Generally speaking in history, for classical ballet women wear pointe shoes and the men perform in soft ballet slippers. The style of dance has connections with the courts in Italy and France in the 16th and 17th centuries and generally had a very aristocratic bearing and courtly gestures. There was a manner of graciousness and when the pointe shoes made its appearance later on, the quality of lightness was also sought after. The long tutus became shortened as romantic ballets developed into classical works.
By the early 20th century there were individuals who wanted to liberate themselves from the stricter formats of ballet – the corseted costumes and the aristocratic connotations. So corsets were removed and the feet were free of shoes. A type of more liberated dancing was experimented with and even ballet created revolutions in theatres by its connection with earthier movements, the lack of overly turned-out legs and feet and more dramatic themes. This is when modern dance was born. As a reaction on the ballet technique, modern dance was looking for more freedom within the techniques and /or more use of gravity. Modern Dance uses the floor for example where ballet dancers stay on their feet.
This diversity became the predecessor for different modalities of modern dance. After WWll, the division became even more delineated with modern dance companies and schools forming – especially in the US, England and Germany. Even classical ballet borrowed themes from folk dances and contemporary styles, so a question of “what is pure ballet?” would also receive many different answers.
If generalisations were allowed, one can say that if a dance piece contains pointe shoes and tutus for women and soft ballet shoes for men in tights, overly turned-out legs, strictly pointed feet, mostly upright bodies and set choreographed movements to classically based music, then one would probably consider it as Ballet. If dancers are barefoot, have more grounded movements (including those where the body is horizontal to or on the floor), pointed or flexed feet, freedom of movement and use of the entire body, possible moments of improvisation and the upper body is more involved in the initiation of movement, then it is most likely a modern dance piece.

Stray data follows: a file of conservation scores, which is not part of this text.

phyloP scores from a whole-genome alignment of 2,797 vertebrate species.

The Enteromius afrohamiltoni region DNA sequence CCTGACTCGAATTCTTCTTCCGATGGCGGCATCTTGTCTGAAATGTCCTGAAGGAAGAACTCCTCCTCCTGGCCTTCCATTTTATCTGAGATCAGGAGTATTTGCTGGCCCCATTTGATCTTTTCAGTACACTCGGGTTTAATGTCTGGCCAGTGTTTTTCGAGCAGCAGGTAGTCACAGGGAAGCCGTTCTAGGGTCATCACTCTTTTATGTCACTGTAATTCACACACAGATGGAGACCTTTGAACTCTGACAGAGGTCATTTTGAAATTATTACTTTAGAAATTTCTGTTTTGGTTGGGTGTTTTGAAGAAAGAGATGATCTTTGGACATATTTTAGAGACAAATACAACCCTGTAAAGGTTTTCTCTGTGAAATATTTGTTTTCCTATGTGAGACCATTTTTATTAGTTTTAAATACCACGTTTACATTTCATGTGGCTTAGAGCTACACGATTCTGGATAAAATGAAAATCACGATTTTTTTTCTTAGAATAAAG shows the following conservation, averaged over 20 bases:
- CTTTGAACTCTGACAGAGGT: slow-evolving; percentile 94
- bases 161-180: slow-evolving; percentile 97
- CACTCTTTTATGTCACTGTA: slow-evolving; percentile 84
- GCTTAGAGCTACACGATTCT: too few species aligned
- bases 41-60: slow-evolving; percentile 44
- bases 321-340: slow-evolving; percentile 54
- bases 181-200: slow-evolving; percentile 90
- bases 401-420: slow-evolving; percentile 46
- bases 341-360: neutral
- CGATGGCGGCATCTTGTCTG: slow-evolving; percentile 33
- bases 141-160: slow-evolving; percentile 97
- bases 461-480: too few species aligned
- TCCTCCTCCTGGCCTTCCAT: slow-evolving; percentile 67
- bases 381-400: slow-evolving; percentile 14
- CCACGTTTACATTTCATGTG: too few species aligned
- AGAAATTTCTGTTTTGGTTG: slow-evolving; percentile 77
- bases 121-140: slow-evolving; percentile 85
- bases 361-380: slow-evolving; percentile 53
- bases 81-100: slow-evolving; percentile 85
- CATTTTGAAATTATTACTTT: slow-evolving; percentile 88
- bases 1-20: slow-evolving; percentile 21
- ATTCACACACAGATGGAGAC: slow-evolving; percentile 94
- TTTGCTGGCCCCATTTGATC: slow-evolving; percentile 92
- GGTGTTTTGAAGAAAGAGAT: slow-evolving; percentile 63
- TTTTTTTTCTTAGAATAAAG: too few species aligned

Having said this, there are many exceptions to the rule. Many choreographers dance between the cracks. They might use a ballet base with modern/contemporary dynamics, or use a classical ballet form, but exaggerate it to create a post classical style, or use classically trained dancers in a work that uses both modern and classical techniques, or combine modern dancers with ballet dancers in the same work. At Love of Dance Academy we like to experiment with different styles of dance and we do not mind when one style is used in combination with another.
Choreographers are becoming more and more experimental and dancers need techniques that prepare them for any kind of work. At Love of Dance Academy, we strive to equip our students with the skills that they need to be versatile dancers.
Most definitely not. All ages are welcome.
Not at all. We cater for any and everyone, from novice to expert.
1) Send us an email with the following information:
– Previous dance experience (if any)
– Classes that you are interested in eg. Modern, Adult Hip Hop, Stretching
2) We will get back to you and suggest the perfect class tailored to your needs
3) First class is FREE and you have no obligation to join (this excludes private lessons)
4) Once you have attended your lesson and have decided to join, you will receive the registration form electronically. You will be uploaded on the system and receive your invoices automatically each month